10 Student Stories to Celebrate 10 Years: Kai Kubota-Enright
September 15, 2021
In celebration of 10 years of Bow Seat’s Ocean Awareness Contest, we are showcasing some of the young artists who have helped turn this competition into a global community of creators and changemakers working on behalf of our blue planet.

Kai Kubota-Enright is a composer and pianist from Vancouver, British Columbia, and is currently studying composition with Prof. Melissa Hui at the Schulich School of Music at McGill University. They have composed for numerous short films and documentaries, including two recent videos by a fellow Bow Seat alum. Their music often incorporates improvisational, electronic, and site-specific elements, and may be found as part of larger multimedia collaborations involving dance, installation art, and projection art. In 2019, they received a SOCAN Foundation Young Composer Award for “Isaac,” an electroacoustic piece. Their music also frequently draws inspiration from the sea and other natural environments in an attempt to harmonize artistic and ecological concerns. In 2018, they received a Bronze Award in Bow Seat’s Ocean Awareness Contest for their piece “Aquas.” Kai is a judge for the Contest’s Performing Arts category.

When did you first become interested in protecting the ocean and environment?

My concern for the environment, like many of my generation, began at a fairly early age. It may not have been an issue that was as emphasized as it is now, but I do think there was at the very least an awareness that our current way of life was unsustainable, and that change was needed. A work that had a great impact on me as a child was the film Nausicaä of the Valley of the Wind by Hayao Miyazaki. The film is set far into the future, after the collapse of our current industrial civilization. Explaining how deeply polluted the soil and waters of the earth are, the main character Nausicaä asks, “Who could have made such a terrible mess of this world?” I suppose it was an early instance in which I was compelled to look at myself as a participant in environmental degradation, at the very least on a societal level.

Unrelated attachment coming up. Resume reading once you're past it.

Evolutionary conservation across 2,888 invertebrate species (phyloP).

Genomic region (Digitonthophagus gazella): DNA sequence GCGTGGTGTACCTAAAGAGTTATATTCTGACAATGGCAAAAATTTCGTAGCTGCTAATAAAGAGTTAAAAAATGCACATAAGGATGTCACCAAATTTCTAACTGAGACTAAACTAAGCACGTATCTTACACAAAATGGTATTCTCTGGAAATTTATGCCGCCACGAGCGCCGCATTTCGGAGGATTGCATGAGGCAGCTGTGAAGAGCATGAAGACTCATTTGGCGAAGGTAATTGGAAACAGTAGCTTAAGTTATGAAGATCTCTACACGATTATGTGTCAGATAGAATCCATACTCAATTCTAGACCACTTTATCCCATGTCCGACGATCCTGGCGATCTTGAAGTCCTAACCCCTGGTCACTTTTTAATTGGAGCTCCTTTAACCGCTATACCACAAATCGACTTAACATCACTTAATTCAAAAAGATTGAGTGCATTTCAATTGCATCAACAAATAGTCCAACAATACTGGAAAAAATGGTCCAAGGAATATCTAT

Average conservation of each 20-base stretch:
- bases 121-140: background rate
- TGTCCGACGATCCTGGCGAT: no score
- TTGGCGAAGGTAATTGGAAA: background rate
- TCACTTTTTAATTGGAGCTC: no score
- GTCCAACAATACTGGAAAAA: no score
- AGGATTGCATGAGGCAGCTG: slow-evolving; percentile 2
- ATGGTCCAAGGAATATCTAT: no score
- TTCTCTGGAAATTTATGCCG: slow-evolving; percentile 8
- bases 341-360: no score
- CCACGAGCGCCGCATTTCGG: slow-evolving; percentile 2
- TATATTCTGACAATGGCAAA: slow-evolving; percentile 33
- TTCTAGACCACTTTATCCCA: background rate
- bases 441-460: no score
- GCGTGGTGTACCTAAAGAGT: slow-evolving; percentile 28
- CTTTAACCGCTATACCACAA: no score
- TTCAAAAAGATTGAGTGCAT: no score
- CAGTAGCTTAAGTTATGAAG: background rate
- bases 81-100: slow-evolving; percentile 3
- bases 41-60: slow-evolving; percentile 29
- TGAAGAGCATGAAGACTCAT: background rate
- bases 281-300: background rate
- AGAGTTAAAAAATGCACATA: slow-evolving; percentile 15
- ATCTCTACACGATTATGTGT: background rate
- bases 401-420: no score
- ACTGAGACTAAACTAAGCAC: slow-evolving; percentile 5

At times I struggled to justify my desire to pursue an artistic career, feeling it to be self-serving and egotistical. However, as I grew older I eventually realized the very important role arts and culture play in responding to environmental issues (among other things.) We need people to be looking at our society critically, to bring us new perspectives, expose our blind spots, and push us to face reality. And it isn’t just criticism. We also need to be reminded of why we seek to protect these places in the first place, and to witness visions of a more beautiful future. To imagine new paths. Artists do all of this and more.

How do you think your work or creative practice has developed or changed over time?

I think my approach to responding to extramusical material has changed quite a bit. My own submission to the Ocean Awareness Contest was a piece which utilized a motif that was derived from a specific collection of climate change data. I highly doubt I would approach a composition in this way now. Apart from emotional effect, rhythm/movement, and other abstract means of connecting the music to the environment, using a data set to create a melody was an obvious, easy-to-understand, and easy-to-explain technique. Now, however, I feel such a choice resulted in an arbitrary and superficial musical expression. There was no real reason to use that data set over another, and just because there was an interesting story behind it, it didn’t make the actual music itself any more meaningful or impactful. I don’t want to have to explain my music in order to have people appreciate it. (I should caution that I am not against the use of data in music in general—this is nothing more than a personal reflection on my own past work.)